A load of vaguely lit, super-light mega ships wail on each other for ages in green space with zap guns. The super-weapons of the future feel like they do nothing at all. They boy with his toys has invited friends to play. It’s like watching giant wrestlers fight by flicking rubber bands at each other whilst racing around on roller blades.
Hey a guy gets sucked out into space! That’s a first!
The viewscreen shot has now been replaced by a shot through the hull of the ship with a force field providing structure. The tear in the ship’s hull is exactly the same shape as a viewscreen, and the behaviour of the other ship is exactly the way it always is on these situations: perform an almost ritual swingaround and come to a stop directly in front of the Enterprise — facing it dead on, thereby turning the strange dissonance of seeing outside space through a tear in the ship’s hull into a completely familiar experience.
The Enterprise head-butts the death ship! But the death ship was meant to be basically a giant knife, and you are not meant to head-butt a knife. Still, for some reason, the soft round Enterprise has a more powerful superstructure than the black bladelike ship built for WHHAAAARRRRR. It’s like watching a hipster with an iphone punch out a squaddie with one blow: You can’t quite believe it happened.
This does show massive in-ship damage in a way unlike any other Trek film has. The ship has giant internal spaces that are crushed and there are little alien dudes in the big spaces to give scale to the immensity of the action. It’s a brave stab but doesn’t quite work. It’s probably the most interesting shot in the film, though.
At 8.36 [in the ships-only film] the death ship starts opening its doom wings, from now until 9.46 when it explodes there are about (I think) 16 separate shots of it JUST OPENING ITS SUPER WEAPON. That’s not the time it takes in the actual film, that’s just the effects shots showing the endless unfolding. Roughly one minute and ten seconds.
From the blue beautiful self-indulgent ’70s mystical V’ger to the clenched, grey-black desperate-to-be-cool CGI of Shinzon’s hateship, it seems fitting that we end where we began: watching a physical thing unfold for fucking ages.
We finally end the film with a too-long series of shots of the grey Enterprise being greyly repaired in a slightly sad orbital space dock. It’s hard to kill a dream but they will greyly fade away with the coming of dawn and that’s exactly how Star Trek dies in screen, like a dream being forgotten as grey light fills the ceiling and street noise seeps in through the window.
The conclusion is a strange one. CGI didn’t kill the feel of Star Trek, lack of attention did. The first films spend a huge amount of creative and inventive energy seducing you into believing in the mass of the Enterprise. Mass is slowness, depth, sombreness, solidity and shadows. The series chipped slowly away at these things — sometimes for good reasons, sometimes for bad — but they could not fully renew what they removed. Perhaps because they didn’t realise they were missing it.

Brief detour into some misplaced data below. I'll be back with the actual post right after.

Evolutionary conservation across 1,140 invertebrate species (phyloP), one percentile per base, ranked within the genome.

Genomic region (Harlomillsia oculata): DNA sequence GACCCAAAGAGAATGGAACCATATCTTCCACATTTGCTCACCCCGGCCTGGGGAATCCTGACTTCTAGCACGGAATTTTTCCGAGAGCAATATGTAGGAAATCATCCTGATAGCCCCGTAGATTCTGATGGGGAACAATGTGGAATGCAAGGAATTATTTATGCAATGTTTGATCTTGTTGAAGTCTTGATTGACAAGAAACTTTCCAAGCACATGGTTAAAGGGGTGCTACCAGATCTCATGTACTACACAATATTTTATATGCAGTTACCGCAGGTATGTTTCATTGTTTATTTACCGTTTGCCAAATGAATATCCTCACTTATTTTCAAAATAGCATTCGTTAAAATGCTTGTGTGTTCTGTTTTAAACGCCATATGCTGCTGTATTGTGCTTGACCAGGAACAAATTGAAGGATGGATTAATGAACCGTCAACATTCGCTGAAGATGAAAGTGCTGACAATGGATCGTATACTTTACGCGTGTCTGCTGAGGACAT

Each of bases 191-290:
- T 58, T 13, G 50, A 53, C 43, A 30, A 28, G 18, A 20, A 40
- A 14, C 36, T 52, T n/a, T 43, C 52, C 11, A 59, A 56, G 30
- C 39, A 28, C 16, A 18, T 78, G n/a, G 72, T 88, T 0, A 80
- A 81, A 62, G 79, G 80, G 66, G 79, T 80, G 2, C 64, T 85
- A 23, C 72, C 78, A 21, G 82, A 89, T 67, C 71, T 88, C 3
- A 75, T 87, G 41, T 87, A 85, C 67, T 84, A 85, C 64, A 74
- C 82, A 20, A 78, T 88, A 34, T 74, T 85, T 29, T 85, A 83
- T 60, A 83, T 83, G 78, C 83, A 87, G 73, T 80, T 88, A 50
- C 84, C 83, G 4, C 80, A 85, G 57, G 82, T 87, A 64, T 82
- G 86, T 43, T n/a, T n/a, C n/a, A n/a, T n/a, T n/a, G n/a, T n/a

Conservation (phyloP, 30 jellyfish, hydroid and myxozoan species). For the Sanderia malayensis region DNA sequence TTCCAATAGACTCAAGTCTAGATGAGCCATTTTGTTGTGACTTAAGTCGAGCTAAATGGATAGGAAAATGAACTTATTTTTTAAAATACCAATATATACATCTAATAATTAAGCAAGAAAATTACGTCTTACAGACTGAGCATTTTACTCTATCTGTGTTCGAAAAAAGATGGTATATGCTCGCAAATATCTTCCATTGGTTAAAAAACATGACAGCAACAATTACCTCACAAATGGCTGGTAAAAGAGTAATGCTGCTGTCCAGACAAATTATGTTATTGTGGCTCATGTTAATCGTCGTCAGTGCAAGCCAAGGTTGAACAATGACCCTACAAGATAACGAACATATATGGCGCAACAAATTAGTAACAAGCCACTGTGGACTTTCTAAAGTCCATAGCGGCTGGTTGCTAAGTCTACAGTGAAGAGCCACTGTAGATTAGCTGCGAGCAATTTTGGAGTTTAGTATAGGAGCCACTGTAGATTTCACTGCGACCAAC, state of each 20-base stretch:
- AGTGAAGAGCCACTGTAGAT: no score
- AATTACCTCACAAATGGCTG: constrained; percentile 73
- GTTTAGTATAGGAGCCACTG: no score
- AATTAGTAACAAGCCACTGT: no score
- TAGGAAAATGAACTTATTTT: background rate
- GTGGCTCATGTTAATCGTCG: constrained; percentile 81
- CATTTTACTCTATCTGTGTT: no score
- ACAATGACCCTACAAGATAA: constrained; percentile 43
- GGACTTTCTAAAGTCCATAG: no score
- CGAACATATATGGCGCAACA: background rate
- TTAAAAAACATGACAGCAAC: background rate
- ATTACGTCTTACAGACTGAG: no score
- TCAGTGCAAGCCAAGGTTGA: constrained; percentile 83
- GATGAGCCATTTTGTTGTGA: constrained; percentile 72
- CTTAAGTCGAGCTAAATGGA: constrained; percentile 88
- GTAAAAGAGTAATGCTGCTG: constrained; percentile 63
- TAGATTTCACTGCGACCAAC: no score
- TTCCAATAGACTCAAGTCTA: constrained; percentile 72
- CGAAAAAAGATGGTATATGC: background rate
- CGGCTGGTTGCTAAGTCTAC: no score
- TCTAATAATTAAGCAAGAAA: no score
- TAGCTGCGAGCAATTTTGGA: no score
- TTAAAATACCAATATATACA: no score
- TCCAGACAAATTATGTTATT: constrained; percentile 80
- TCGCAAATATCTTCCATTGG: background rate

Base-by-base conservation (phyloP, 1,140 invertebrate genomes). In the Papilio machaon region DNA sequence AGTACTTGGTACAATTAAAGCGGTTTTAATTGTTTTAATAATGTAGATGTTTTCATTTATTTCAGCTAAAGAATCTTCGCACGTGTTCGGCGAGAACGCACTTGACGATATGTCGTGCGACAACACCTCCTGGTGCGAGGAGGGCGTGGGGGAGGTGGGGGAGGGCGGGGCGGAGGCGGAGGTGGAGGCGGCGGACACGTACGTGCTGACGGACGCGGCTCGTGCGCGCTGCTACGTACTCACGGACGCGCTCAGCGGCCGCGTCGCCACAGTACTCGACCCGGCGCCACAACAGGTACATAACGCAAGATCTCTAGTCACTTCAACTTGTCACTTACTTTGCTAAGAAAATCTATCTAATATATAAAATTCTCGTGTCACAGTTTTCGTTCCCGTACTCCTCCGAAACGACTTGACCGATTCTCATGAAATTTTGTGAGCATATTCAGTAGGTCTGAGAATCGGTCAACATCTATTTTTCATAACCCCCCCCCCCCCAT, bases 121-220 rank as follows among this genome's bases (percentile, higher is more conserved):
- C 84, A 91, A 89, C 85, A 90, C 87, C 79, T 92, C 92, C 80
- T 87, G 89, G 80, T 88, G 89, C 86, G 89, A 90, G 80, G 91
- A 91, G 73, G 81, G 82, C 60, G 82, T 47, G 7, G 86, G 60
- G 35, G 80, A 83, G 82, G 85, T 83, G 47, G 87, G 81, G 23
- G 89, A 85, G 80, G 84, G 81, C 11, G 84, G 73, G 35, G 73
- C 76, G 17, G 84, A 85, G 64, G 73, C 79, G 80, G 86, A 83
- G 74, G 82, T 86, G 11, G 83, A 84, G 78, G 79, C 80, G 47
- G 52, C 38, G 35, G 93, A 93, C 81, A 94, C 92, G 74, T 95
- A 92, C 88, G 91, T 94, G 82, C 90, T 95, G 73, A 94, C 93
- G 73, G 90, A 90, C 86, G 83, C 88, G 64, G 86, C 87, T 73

CURATED SERIES at HILOBROW: UNBORED CANON by Josh Glenn | CARPE PHALLUM by Patrick Cates | MS. K by Heather Kasunick | HERE BE MONSTERS by Mister Reusch | DOWNTOWNE by Bradley Peterson | #FX by Michael Lewy | PINNED PANELS by Zack Smith | TANK UP by Tony Leone | OUTBOUND TO MONTEVIDEO by Mimi Lipson | TAKING LIBERTIES by Douglas Wolk | STERANKOISMS by Douglas Wolk | MARVEL vs. MUSEUM by Douglas Wolk | NEVER BEGIN TO SING by Damon Krukowski | WTC WTF by Douglas Wolk | COOLING OFF THE COMMOTION by Chenjerai Kumanyika | THAT’S GREAT MARVEL by Douglas Wolk | LAWS OF THE UNIVERSE by Chris Spurgeon | IMAGINARY FRIENDS by Alexandra Molotkow | UNFLOWN by Jacob Covey | ADEQUATED by Franklin Bruno | QUALITY JOE by Joe Alterio | CHICKEN LIT by Lisa Jane Persky | PINAKOTHEK by Luc Sante | ALL MY STARS by Joanne McNeil | BIGFOOT ISLAND by Michael Lewy | NOT OF THIS EARTH by Michael Lewy | ANIMAL MAGNETISM by Colin Dickey | KEEPERS by Steph Burt | AMERICA OBSCURA by Andrew Hultkrans | HEATHCLIFF, FOR WHY? by Brandi Brown | DAILY DRUMPF by Rick Pinchera | BEDROOM AIRPORT by “Parson Edwards” | INTO THE VOID by Charlie Jane Anders | WE REABSORB & ENLIVEN by Matthew Battles | BRAINIAC by Joshua Glenn | COMICALLY VINTAGE by Comically Vintage | BLDGBLOG by Geoff Manaugh | WINDS OF MAGIC by James Parker | MUSEUM OF FEMORIBILIA by Lynn Peril | ROBOTS + MONSTERS by Joe Alterio | MONSTOBER by Rick Pinchera | POP WITH A SHOTGUN by Devin McKinney | FEEDBACK by Joshua Glenn | 4CP FTW by John Hilgart | ANNOTATED GIF by Kerry Callen | FANCHILD by Adam McGovern | BOOKFUTURISM by James Bridle | NOMADBROW by Erik Davis | SCREEN TIME by Jacob Mikanowski | FALSE MACHINE by Patrick Stuart | 12 DAYS OF SIGNIFICANCE | 12 MORE DAYS OF SIGNIFICANCE | 12 DAYS OF SIGNIFICANCE (AGAIN) | ANOTHER 12 DAYS OF SIGNIFICANCE | UNBORED MANIFESTO by Joshua Glenn and Elizabeth Foy Larsen | H IS FOR HOBO by Joshua Glenn | 4CP FRIDAY by guest curators